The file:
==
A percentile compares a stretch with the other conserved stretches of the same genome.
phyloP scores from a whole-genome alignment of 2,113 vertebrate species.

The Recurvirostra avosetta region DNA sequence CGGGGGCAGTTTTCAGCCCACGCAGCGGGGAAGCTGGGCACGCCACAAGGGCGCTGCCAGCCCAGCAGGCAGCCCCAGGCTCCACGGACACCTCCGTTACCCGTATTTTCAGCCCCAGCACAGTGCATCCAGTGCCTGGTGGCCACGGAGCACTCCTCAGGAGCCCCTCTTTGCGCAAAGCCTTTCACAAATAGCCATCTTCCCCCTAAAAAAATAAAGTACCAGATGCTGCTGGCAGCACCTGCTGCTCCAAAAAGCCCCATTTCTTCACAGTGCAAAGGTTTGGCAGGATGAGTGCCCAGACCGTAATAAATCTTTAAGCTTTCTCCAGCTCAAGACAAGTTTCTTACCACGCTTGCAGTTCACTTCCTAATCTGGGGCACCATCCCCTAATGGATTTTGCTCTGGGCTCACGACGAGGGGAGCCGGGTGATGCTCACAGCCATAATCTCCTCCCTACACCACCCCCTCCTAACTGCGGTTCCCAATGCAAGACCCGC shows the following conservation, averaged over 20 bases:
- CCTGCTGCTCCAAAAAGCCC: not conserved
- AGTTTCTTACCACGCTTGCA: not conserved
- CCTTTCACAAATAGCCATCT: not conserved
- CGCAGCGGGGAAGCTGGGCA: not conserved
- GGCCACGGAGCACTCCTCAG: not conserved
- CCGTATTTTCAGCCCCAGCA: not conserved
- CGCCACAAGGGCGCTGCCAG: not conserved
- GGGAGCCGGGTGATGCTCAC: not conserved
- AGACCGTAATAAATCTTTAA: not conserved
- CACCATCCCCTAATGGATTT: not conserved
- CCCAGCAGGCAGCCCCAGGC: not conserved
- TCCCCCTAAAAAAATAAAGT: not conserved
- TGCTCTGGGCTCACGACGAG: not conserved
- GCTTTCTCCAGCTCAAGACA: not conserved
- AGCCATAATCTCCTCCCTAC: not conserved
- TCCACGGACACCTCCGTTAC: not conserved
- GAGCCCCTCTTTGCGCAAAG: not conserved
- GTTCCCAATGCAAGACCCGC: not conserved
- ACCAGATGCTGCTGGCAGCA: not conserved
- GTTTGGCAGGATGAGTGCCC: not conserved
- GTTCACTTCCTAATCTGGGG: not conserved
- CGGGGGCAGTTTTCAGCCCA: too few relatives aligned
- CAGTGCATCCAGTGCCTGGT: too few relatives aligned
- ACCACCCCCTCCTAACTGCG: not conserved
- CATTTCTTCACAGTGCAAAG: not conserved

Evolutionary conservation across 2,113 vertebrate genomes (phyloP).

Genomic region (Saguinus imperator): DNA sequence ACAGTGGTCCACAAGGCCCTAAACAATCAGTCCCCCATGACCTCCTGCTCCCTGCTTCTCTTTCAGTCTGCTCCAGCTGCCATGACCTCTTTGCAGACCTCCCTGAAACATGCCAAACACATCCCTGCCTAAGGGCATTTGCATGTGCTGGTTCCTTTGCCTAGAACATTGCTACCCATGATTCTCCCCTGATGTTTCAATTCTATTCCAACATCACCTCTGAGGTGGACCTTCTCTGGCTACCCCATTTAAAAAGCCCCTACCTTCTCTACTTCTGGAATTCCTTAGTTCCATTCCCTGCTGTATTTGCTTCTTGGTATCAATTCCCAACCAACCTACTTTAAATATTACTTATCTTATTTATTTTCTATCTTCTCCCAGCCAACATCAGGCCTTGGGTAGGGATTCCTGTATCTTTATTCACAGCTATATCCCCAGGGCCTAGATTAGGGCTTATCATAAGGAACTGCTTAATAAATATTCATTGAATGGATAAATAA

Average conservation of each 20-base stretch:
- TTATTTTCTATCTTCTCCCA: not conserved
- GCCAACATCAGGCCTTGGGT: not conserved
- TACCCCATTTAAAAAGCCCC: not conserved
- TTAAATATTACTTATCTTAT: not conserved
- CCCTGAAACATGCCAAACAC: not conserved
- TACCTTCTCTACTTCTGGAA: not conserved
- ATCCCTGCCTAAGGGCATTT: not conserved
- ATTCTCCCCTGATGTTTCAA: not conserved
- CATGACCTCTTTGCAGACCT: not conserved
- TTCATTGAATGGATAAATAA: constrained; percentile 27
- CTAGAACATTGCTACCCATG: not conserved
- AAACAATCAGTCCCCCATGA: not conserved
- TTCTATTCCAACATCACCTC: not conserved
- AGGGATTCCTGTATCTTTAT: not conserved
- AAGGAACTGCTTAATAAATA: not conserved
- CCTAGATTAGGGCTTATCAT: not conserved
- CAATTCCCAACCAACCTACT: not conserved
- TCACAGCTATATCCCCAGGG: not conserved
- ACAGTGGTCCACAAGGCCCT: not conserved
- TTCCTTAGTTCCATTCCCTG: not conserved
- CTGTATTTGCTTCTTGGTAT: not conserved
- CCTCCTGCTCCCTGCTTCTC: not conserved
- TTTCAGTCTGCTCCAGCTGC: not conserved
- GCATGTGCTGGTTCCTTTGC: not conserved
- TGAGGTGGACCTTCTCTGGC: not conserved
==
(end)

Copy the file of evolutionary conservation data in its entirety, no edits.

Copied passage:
A percentile compares a stretch with the other conserved stretches of the same genome.
phyloP scores from a whole-genome alignment of 2,113 vertebrate species.

The Recurvirostra avosetta region DNA sequence CGGGGGCAGTTTTCAGCCCACGCAGCGGGGAAGCTGGGCACGCCACAAGGGCGCTGCCAGCCCAGCAGGCAGCCCCAGGCTCCACGGACACCTCCGTTACCCGTATTTTCAGCCCCAGCACAGTGCATCCAGTGCCTGGTGGCCACGGAGCACTCCTCAGGAGCCCCTCTTTGCGCAAAGCCTTTCACAAATAGCCATCTTCCCCCTAAAAAAATAAAGTACCAGATGCTGCTGGCAGCACCTGCTGCTCCAAAAAGCCCCATTTCTTCACAGTGCAAAGGTTTGGCAGGATGAGTGCCCAGACCGTAATAAATCTTTAAGCTTTCTCCAGCTCAAGACAAGTTTCTTACCACGCTTGCAGTTCACTTCCTAATCTGGGGCACCATCCCCTAATGGATTTTGCTCTGGGCTCACGACGAGGGGAGCCGGGTGATGCTCACAGCCATAATCTCCTCCCTACACCACCCCCTCCTAACTGCGGTTCCCAATGCAAGACCCGC shows the following conservation, averaged over 20 bases:
- CCTGCTGCTCCAAAAAGCCC: not conserved
- AGTTTCTTACCACGCTTGCA: not conserved
- CCTTTCACAAATAGCCATCT: not conserved
- CGCAGCGGGGAAGCTGGGCA: not conserved
- GGCCACGGAGCACTCCTCAG: not conserved
- CCGTATTTTCAGCCCCAGCA: not conserved
- CGCCACAAGGGCGCTGCCAG: not conserved
- GGGAGCCGGGTGATGCTCAC: not conserved
- AGACCGTAATAAATCTTTAA: not conserved
- CACCATCCCCTAATGGATTT: not conserved
- CCCAGCAGGCAGCCCCAGGC: not conserved
- TCCCCCTAAAAAAATAAAGT: not conserved
- TGCTCTGGGCTCACGACGAG: not conserved
- GCTTTCTCCAGCTCAAGACA: not conserved
- AGCCATAATCTCCTCCCTAC: not conserved
- TCCACGGACACCTCCGTTAC: not conserved
- GAGCCCCTCTTTGCGCAAAG: not conserved
- GTTCCCAATGCAAGACCCGC: not conserved
- ACCAGATGCTGCTGGCAGCA: not conserved
- GTTTGGCAGGATGAGTGCCC: not conserved
- GTTCACTTCCTAATCTGGGG: not conserved
- CGGGGGCAGTTTTCAGCCCA: too few relatives aligned
- CAGTGCATCCAGTGCCTGGT: too few relatives aligned
- ACCACCCCCTCCTAACTGCG: not conserved
- CATTTCTTCACAGTGCAAAG: not conserved

Evolutionary conservation across 2,113 vertebrate genomes (phyloP).

Genomic region (Saguinus imperator): DNA sequence ACAGTGGTCCACAAGGCCCTAAACAATCAGTCCCCCATGACCTCCTGCTCCCTGCTTCTCTTTCAGTCTGCTCCAGCTGCCATGACCTCTTTGCAGACCTCCCTGAAACATGCCAAACACATCCCTGCCTAAGGGCATTTGCATGTGCTGGTTCCTTTGCCTAGAACATTGCTACCCATGATTCTCCCCTGATGTTTCAATTCTATTCCAACATCACCTCTGAGGTGGACCTTCTCTGGCTACCCCATTTAAAAAGCCCCTACCTTCTCTACTTCTGGAATTCCTTAGTTCCATTCCCTGCTGTATTTGCTTCTTGGTATCAATTCCCAACCAACCTACTTTAAATATTACTTATCTTATTTATTTTCTATCTTCTCCCAGCCAACATCAGGCCTTGGGTAGGGATTCCTGTATCTTTATTCACAGCTATATCCCCAGGGCCTAGATTAGGGCTTATCATAAGGAACTGCTTAATAAATATTCATTGAATGGATAAATAA

Average conservation of each 20-base stretch:
- TTATTTTCTATCTTCTCCCA: not conserved
- GCCAACATCAGGCCTTGGGT: not conserved
- TACCCCATTTAAAAAGCCCC: not conserved
- TTAAATATTACTTATCTTAT: not conserved
- CCCTGAAACATGCCAAACAC: not conserved
- TACCTTCTCTACTTCTGGAA: not conserved
- ATCCCTGCCTAAGGGCATTT: not conserved
- ATTCTCCCCTGATGTTTCAA: not conserved
- CATGACCTCTTTGCAGACCT: not conserved
- TTCATTGAATGGATAAATAA: constrained; percentile 27
- CTAGAACATTGCTACCCATG: not conserved
- AAACAATCAGTCCCCCATGA: not conserved
- TTCTATTCCAACATCACCTC: not conserved
- AGGGATTCCTGTATCTTTAT: not conserved
- AAGGAACTGCTTAATAAATA: not conserved
- CCTAGATTAGGGCTTATCAT: not conserved
- CAATTCCCAACCAACCTACT: not conserved
- TCACAGCTATATCCCCAGGG: not conserved
- ACAGTGGTCCACAAGGCCCT: not conserved
- TTCCTTAGTTCCATTCCCTG: not conserved
- CTGTATTTGCTTCTTGGTAT: not conserved
- CCTCCTGCTCCCTGCTTCTC: not conserved
- TTTCAGTCTGCTCCAGCTGC: not conserved
- GCATGTGCTGGTTCCTTTGC: not conserved
- TGAGGTGGACCTTCTCTGGC: not conserved